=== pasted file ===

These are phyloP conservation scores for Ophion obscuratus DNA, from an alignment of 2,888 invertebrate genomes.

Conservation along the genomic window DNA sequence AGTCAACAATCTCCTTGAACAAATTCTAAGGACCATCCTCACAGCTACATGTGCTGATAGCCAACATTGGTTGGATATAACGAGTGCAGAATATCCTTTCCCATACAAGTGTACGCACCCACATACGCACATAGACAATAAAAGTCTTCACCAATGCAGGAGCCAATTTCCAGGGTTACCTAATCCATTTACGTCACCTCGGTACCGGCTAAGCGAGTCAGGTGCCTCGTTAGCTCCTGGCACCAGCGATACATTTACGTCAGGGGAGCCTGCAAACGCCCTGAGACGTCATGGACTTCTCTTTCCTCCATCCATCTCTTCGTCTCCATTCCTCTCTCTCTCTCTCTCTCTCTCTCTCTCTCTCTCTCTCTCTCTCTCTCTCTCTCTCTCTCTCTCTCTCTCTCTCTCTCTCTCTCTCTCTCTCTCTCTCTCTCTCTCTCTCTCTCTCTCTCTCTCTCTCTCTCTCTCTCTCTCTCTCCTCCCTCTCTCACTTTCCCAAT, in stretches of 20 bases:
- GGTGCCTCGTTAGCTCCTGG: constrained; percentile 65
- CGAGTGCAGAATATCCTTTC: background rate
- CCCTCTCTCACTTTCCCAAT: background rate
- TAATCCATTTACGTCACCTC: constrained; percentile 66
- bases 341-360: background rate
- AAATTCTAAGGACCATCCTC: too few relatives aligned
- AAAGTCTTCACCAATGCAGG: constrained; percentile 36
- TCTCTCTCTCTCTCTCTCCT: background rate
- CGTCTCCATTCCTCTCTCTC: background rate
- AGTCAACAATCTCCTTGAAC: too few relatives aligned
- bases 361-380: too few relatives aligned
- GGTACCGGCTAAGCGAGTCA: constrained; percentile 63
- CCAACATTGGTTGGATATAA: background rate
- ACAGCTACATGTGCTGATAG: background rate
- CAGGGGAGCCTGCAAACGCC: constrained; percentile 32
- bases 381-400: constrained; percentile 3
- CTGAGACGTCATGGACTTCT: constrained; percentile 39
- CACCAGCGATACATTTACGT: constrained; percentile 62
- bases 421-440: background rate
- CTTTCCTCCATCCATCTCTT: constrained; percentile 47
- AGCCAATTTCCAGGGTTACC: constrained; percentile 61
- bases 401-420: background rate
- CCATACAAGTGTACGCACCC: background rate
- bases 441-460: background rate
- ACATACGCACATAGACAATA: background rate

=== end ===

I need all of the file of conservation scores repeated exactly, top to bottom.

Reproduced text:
These are phyloP conservation scores for Ophion obscuratus DNA, from an alignment of 2,888 invertebrate genomes.

Conservation along the genomic window DNA sequence AGTCAACAATCTCCTTGAACAAATTCTAAGGACCATCCTCACAGCTACATGTGCTGATAGCCAACATTGGTTGGATATAACGAGTGCAGAATATCCTTTCCCATACAAGTGTACGCACCCACATACGCACATAGACAATAAAAGTCTTCACCAATGCAGGAGCCAATTTCCAGGGTTACCTAATCCATTTACGTCACCTCGGTACCGGCTAAGCGAGTCAGGTGCCTCGTTAGCTCCTGGCACCAGCGATACATTTACGTCAGGGGAGCCTGCAAACGCCCTGAGACGTCATGGACTTCTCTTTCCTCCATCCATCTCTTCGTCTCCATTCCTCTCTCTCTCTCTCTCTCTCTCTCTCTCTCTCTCTCTCTCTCTCTCTCTCTCTCTCTCTCTCTCTCTCTCTCTCTCTCTCTCTCTCTCTCTCTCTCTCTCTCTCTCTCTCTCTCTCTCTCTCTCTCTCTCTCTCTCTCTCTCTCTCCTCCCTCTCTCACTTTCCCAAT, in stretches of 20 bases:
- GGTGCCTCGTTAGCTCCTGG: constrained; percentile 65
- CGAGTGCAGAATATCCTTTC: background rate
- CCCTCTCTCACTTTCCCAAT: background rate
- TAATCCATTTACGTCACCTC: constrained; percentile 66
- bases 341-360: background rate
- AAATTCTAAGGACCATCCTC: too few relatives aligned
- AAAGTCTTCACCAATGCAGG: constrained; percentile 36
- TCTCTCTCTCTCTCTCTCCT: background rate
- CGTCTCCATTCCTCTCTCTC: background rate
- AGTCAACAATCTCCTTGAAC: too few relatives aligned
- bases 361-380: too few relatives aligned
- GGTACCGGCTAAGCGAGTCA: constrained; percentile 63
- CCAACATTGGTTGGATATAA: background rate
- ACAGCTACATGTGCTGATAG: background rate
- CAGGGGAGCCTGCAAACGCC: constrained; percentile 32
- bases 381-400: constrained; percentile 3
- CTGAGACGTCATGGACTTCT: constrained; percentile 39
- CACCAGCGATACATTTACGT: constrained; percentile 62
- bases 421-440: background rate
- CTTTCCTCCATCCATCTCTT: constrained; percentile 47
- AGCCAATTTCCAGGGTTACC: constrained; percentile 61
- bases 401-420: background rate
- CCATACAAGTGTACGCACCC: background rate
- bases 441-460: background rate
- ACATACGCACATAGACAATA: background rate